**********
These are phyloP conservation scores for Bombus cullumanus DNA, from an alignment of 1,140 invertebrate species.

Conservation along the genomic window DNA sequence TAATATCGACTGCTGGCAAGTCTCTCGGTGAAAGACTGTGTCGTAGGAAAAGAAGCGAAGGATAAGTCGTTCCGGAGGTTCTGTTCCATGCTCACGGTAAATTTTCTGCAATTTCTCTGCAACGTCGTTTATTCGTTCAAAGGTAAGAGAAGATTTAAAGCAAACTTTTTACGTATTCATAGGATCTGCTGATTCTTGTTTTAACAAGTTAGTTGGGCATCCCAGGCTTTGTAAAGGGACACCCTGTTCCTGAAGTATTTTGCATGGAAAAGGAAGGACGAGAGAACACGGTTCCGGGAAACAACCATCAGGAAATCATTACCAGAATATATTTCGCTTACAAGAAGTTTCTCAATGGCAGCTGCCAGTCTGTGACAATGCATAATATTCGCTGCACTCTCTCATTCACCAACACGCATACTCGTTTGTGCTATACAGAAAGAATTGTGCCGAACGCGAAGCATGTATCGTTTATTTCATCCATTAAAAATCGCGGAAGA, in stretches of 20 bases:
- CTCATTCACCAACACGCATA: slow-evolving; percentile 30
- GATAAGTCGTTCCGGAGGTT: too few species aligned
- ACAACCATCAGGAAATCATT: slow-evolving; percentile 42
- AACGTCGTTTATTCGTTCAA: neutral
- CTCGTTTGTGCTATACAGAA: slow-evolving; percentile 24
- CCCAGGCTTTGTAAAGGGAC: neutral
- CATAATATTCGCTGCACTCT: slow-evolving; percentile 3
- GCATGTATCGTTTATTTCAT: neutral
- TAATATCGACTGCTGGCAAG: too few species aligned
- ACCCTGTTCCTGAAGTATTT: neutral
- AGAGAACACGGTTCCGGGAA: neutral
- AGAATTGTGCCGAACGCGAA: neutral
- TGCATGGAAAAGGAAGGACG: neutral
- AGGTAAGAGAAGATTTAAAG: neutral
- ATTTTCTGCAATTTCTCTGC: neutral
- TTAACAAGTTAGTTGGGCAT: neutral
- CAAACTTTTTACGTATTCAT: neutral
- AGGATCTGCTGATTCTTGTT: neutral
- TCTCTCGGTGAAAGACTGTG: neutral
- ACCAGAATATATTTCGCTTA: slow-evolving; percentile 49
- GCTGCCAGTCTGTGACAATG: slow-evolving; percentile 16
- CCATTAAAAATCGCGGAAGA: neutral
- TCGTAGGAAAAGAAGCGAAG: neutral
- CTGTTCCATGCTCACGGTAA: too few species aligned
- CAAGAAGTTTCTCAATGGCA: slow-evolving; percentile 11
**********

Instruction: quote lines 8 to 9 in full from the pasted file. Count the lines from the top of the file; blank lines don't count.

- CCCAGGCTTTGTAAAGGGAC: neutral
- CATAATATTCGCTGCACTCT: slow-evolving; percentile 3